Part,  Chapter, Paragraph

 1    I,     2. 10.  1|     nutrient/water use efficiency, resistance to biotic/abiotic stresses
 2    I,     2. 10.  2|           electrical conduction or resistance, a high capacity for storing
 3   II,     5.  1.  1|          lead to increased insulin resistance and diabetes. Chronic pancreatitis
 4   II,     5.  4.  1|           characterised by insulin resistance and relative insulin deficiency.
 5   II,     5.  4.  5|          lead to increased insulin resistance and diabetes. Chronic pancreatitis
 6   II,     5. 11.  3|     surface and which have lack of resistance to sweat corrosion are able
 7   II,     5. 11.  3|           with an higher corrosion resistance and also a non-toxicity
 8   II,     6.Acr    |       Acronyms~ ~AMR~Antimicrobial Resistance~BSE~Bovine Spongiform Encephalopathy~
 9   II,     6.Acr    |            Venereum~MDR~Multi-Drug Resistance~MMR vaccine~Measles, Mumps
10   II,     6.Acr    |            coli~XDR~Extensive Drug Resistance~YFV~Yellow Fever Virus~ ~
11   II,     6.  3.  2|               6.3.2. Antimicrobial resistance and healthcare-associated
12   II,     6.  3.  2| healthcare-associated infections~ ~Resistance to antibiotics is a large
13   II,     6.  3.  2|          problems of antimicrobial resistance (AMR) and HCAI.~ ~
14   II,     6.  3.  2|             6.3.2.1. Antimicrobial resistance and antibiotic consumption~ ~
15   II,     6.  3.  2|     against infectious diseases.~ ~Resistance has also evolved against
16   II,     6.  3.  2|            to follow the trends of resistance patterns is that the methodology
17   II,     6.  3.  2|           countries and increasing resistance to penicillin and other
18   II,     6.  3.  2|       other antibiotics elsewhere. Resistance is mainly confined to a
19   II,     6.  3.  2|            rifampicin, (multi-drug resistance, MDR), as well as to other
20   II,     6.  3.  2|        antibiotics (extensive drug resistance, XDR), poses a serious challenge
21   II,     6.  3.  2|            in surveillance of drug resistance is needed to ensure a better
22   II,     6.  3.  2|       reason for the low levels of resistance to the newer antibiotics
23   II,     6.  3.  2|            antibiotic classes, and resistance to these classes has been
24   II,     6.  3.  2|      levels:~· following trends of resistance in major important pathogens;~·
25   II,     6.  3.  4|           section on antimicrobial resistance, above).~ ~ ~In the early ’
26   II,     6.  3.  4|         and high frequency of drug resistance and where HIV is low but
27   II,     6.  3.  4|         and levels of HIV and drug resistance low.~ ~ ~In 2005, the 25
28   II,     6.  3.  4|            on risk groups and drug resistance and to better link laboratory
29   II,     6.  3.  6|           monitoring of antibiotic resistance is important and should
30   II,     6.  3.  6|  information, including antibiotic resistance where appropriate) is therefore
31   II,     6.  4.  5|               6.4.5. Antimicrobial resistance.~ ~A Council Recommendation (
32   II,     6.  4.  5|           to control antimicrobial resistance comprises actions in four
33   II,     6.  4.  5|         with the aim of monitoring resistance to antimicrobial agents
34   II,     6.  4.  5|           contain genes expressing resistance to antibiotics;~ ~· research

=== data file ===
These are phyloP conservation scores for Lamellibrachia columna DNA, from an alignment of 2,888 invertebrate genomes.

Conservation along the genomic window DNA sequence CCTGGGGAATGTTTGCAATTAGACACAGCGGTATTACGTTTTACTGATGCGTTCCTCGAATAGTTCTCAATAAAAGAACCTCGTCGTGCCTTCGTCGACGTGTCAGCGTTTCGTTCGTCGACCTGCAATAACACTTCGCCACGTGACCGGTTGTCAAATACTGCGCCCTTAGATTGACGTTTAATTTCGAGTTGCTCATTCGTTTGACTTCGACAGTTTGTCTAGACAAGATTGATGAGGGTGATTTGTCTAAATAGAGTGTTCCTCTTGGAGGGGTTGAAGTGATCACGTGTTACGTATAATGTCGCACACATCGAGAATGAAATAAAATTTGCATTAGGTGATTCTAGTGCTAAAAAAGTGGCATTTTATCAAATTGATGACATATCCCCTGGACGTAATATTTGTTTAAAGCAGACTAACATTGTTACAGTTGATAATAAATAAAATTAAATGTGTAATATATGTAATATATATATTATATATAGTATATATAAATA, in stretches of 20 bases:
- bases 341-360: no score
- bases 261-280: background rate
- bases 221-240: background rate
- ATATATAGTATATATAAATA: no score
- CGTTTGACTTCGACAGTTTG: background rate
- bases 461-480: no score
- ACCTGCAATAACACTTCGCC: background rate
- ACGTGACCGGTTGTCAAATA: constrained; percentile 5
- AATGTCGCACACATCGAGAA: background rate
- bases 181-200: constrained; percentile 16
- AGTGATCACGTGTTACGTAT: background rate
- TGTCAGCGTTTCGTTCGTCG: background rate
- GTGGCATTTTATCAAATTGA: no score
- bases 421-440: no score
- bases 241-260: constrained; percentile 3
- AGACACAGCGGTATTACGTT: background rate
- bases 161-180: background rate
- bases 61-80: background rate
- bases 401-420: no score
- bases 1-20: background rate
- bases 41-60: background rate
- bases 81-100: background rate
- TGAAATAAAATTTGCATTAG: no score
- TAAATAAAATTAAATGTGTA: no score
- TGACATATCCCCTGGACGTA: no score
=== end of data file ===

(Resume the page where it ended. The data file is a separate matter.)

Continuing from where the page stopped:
35   II,     6.  4.  5|         spreading of antimicrobial resistance, development of new means
36   II,     9.  5.  4|     attitudes to gender issues and resistance to the introduction of gender
37  III,    10.  2.  1| dyslipidaemia and impaired insulin resistance; this problem affects 20–
38  III,    10.  2.  1|          building, weight bearing, resistance exercise are required to
39  III,    10.  2.  1|          growth in children, lower resistance to infections and decreased
40  III,    10.  3.  3|            impact of antimicrobial resistance. Biological stressors are
41  III,    10.  3.  3|           analysis~ ~Antimicrobial resistance (AMR)~ ~The bacterium that
42  III,    10.  3.  3|           pneumococcal infections. Resistance has also evolved against
43  III,    10.  4.  2|            zoonoses, antimicrobial resistance, microbiological contaminants
44  III,    10.  4.  2|            zoonoses, antimicrobial resistance and food-borne outbreaks
45  III,    10.  4.  2|          Anisakis;~• antimicrobial resistance;~• transmissible spongiform
46  III,    10.  4.  2|        outbreaks and antimicrobial resistance in Salmonella and Campylobacter
47  III,    10.  4.  2|           and pig meats~Antibiotic resistance of Campylobacter and Salmonella
48  III,    10.  4.  2|     zoonotic agents, antimicrobial resistance and food-borne outbreaks
49  III,    10.  4.  2|            animals and food showed resistance to antimicrobials commonly
50  III,    10.  4.  2|            especially the case for resistance to fluoroquinolones in Campylobacter
51  III,    10.  4.  2|    Residues in meat~Development of~resistance by (possible) monitoring
52  III,    10.  4.  2|            new property (a plant’s resistance to a disease or insect,
53  III,    10.  4.  2|     zoonotic agents, antimicrobial resistance nad food borne outbreaks
54  III,    10.  4.  3|         spreading of anti-biotical resistance, is another important early
55   IV,    11.  6.  2|            taxes may reduce public resistance to taxation because it is
56   IV,    11.  6.  2|           response to considerable resistance. Supplementary insurance
57   IV,    12.  4    |   anti-virals and on antimicrobial resistance, on the evaluation of new
58   IV,    12.  5    |          in relation to antibiotic resistance and nosocomial infections.~
59  Key,   Ap5.  0.  0|          residential care~residues~resistance~resolution~respiratory~retardants~